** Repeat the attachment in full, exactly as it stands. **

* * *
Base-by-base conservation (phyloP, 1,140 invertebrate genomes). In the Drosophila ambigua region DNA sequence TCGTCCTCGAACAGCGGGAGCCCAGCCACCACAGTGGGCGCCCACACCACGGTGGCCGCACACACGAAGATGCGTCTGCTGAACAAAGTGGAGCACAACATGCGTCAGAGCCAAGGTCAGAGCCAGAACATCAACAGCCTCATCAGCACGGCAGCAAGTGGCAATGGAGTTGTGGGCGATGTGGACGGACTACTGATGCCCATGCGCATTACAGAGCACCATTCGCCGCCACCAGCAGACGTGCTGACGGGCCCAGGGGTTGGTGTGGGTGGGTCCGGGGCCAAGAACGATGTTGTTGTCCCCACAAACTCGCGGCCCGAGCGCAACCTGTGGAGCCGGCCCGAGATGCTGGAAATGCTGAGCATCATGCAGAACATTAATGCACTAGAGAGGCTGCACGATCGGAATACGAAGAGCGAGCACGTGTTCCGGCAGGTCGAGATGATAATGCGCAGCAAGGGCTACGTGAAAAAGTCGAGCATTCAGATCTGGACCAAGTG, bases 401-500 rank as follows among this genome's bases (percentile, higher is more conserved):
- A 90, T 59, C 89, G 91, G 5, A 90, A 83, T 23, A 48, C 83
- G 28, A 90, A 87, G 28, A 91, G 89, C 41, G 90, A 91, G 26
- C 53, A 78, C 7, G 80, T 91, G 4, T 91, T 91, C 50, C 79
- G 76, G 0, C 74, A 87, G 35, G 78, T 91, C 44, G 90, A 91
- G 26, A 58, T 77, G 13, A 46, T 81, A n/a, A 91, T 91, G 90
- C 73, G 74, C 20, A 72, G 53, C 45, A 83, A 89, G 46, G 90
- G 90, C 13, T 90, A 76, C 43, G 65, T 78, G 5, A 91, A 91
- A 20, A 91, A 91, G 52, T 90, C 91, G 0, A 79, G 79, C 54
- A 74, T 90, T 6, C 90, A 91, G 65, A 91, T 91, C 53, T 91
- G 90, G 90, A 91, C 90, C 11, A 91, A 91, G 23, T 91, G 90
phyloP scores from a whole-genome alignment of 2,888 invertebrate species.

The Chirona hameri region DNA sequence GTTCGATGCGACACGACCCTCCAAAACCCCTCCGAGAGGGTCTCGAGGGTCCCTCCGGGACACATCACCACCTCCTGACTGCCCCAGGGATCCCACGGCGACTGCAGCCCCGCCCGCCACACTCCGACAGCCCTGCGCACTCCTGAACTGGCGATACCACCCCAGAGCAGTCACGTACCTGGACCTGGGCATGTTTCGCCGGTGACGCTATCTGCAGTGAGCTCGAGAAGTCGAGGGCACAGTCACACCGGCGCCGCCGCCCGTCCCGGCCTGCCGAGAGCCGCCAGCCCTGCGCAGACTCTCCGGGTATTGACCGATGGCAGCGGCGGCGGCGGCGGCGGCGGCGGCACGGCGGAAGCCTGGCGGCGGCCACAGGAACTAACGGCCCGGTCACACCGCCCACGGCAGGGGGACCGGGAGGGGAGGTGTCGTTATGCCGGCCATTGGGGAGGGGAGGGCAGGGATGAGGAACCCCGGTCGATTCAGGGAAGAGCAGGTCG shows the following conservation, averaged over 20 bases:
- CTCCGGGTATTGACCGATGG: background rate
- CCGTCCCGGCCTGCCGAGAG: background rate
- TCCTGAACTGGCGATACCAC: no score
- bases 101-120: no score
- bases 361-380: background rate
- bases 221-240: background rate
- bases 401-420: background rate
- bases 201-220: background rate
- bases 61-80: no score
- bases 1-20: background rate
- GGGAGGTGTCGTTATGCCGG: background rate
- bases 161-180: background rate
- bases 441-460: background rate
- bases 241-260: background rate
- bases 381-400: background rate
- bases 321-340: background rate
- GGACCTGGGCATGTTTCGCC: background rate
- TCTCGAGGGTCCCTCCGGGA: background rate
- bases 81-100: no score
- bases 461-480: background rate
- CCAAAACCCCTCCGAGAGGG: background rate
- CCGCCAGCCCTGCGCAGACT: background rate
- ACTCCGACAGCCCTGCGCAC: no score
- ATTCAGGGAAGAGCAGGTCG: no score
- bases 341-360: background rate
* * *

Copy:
Base-by-base conservation (phyloP, 1,140 invertebrate genomes). In the Drosophila ambigua region DNA sequence TCGTCCTCGAACAGCGGGAGCCCAGCCACCACAGTGGGCGCCCACACCACGGTGGCCGCACACACGAAGATGCGTCTGCTGAACAAAGTGGAGCACAACATGCGTCAGAGCCAAGGTCAGAGCCAGAACATCAACAGCCTCATCAGCACGGCAGCAAGTGGCAATGGAGTTGTGGGCGATGTGGACGGACTACTGATGCCCATGCGCATTACAGAGCACCATTCGCCGCCACCAGCAGACGTGCTGACGGGCCCAGGGGTTGGTGTGGGTGGGTCCGGGGCCAAGAACGATGTTGTTGTCCCCACAAACTCGCGGCCCGAGCGCAACCTGTGGAGCCGGCCCGAGATGCTGGAAATGCTGAGCATCATGCAGAACATTAATGCACTAGAGAGGCTGCACGATCGGAATACGAAGAGCGAGCACGTGTTCCGGCAGGTCGAGATGATAATGCGCAGCAAGGGCTACGTGAAAAAGTCGAGCATTCAGATCTGGACCAAGTG, bases 401-500 rank as follows among this genome's bases (percentile, higher is more conserved):
- A 90, T 59, C 89, G 91, G 5, A 90, A 83, T 23, A 48, C 83
- G 28, A 90, A 87, G 28, A 91, G 89, C 41, G 90, A 91, G 26
- C 53, A 78, C 7, G 80, T 91, G 4, T 91, T 91, C 50, C 79
- G 76, G 0, C 74, A 87, G 35, G 78, T 91, C 44, G 90, A 91
- G 26, A 58, T 77, G 13, A 46, T 81, A n/a, A 91, T 91, G 90
- C 73, G 74, C 20, A 72, G 53, C 45, A 83, A 89, G 46, G 90
- G 90, C 13, T 90, A 76, C 43, G 65, T 78, G 5, A 91, A 91
- A 20, A 91, A 91, G 52, T 90, C 91, G 0, A 79, G 79, C 54
- A 74, T 90, T 6, C 90, A 91, G 65, A 91, T 91, C 53, T 91
- G 90, G 90, A 91, C 90, C 11, A 91, A 91, G 23, T 91, G 90
phyloP scores from a whole-genome alignment of 2,888 invertebrate species.

The Chirona hameri region DNA sequence GTTCGATGCGACACGACCCTCCAAAACCCCTCCGAGAGGGTCTCGAGGGTCCCTCCGGGACACATCACCACCTCCTGACTGCCCCAGGGATCCCACGGCGACTGCAGCCCCGCCCGCCACACTCCGACAGCCCTGCGCACTCCTGAACTGGCGATACCACCCCAGAGCAGTCACGTACCTGGACCTGGGCATGTTTCGCCGGTGACGCTATCTGCAGTGAGCTCGAGAAGTCGAGGGCACAGTCACACCGGCGCCGCCGCCCGTCCCGGCCTGCCGAGAGCCGCCAGCCCTGCGCAGACTCTCCGGGTATTGACCGATGGCAGCGGCGGCGGCGGCGGCGGCGGCGGCACGGCGGAAGCCTGGCGGCGGCCACAGGAACTAACGGCCCGGTCACACCGCCCACGGCAGGGGGACCGGGAGGGGAGGTGTCGTTATGCCGGCCATTGGGGAGGGGAGGGCAGGGATGAGGAACCCCGGTCGATTCAGGGAAGAGCAGGTCG shows the following conservation, averaged over 20 bases:
- CTCCGGGTATTGACCGATGG: background rate
- CCGTCCCGGCCTGCCGAGAG: background rate
- TCCTGAACTGGCGATACCAC: no score
- bases 101-120: no score
- bases 361-380: background rate
- bases 221-240: background rate
- bases 401-420: background rate
- bases 201-220: background rate
- bases 61-80: no score
- bases 1-20: background rate
- GGGAGGTGTCGTTATGCCGG: background rate
- bases 161-180: background rate
- bases 441-460: background rate
- bases 241-260: background rate
- bases 381-400: background rate
- bases 321-340: background rate
- GGACCTGGGCATGTTTCGCC: background rate
- TCTCGAGGGTCCCTCCGGGA: background rate
- bases 81-100: no score
- bases 461-480: background rate
- CCAAAACCCCTCCGAGAGGG: background rate
- CCGCCAGCCCTGCGCAGACT: background rate
- ACTCCGACAGCCCTGCGCAC: no score
- ATTCAGGGAAGAGCAGGTCG: no score
- bases 341-360: background rate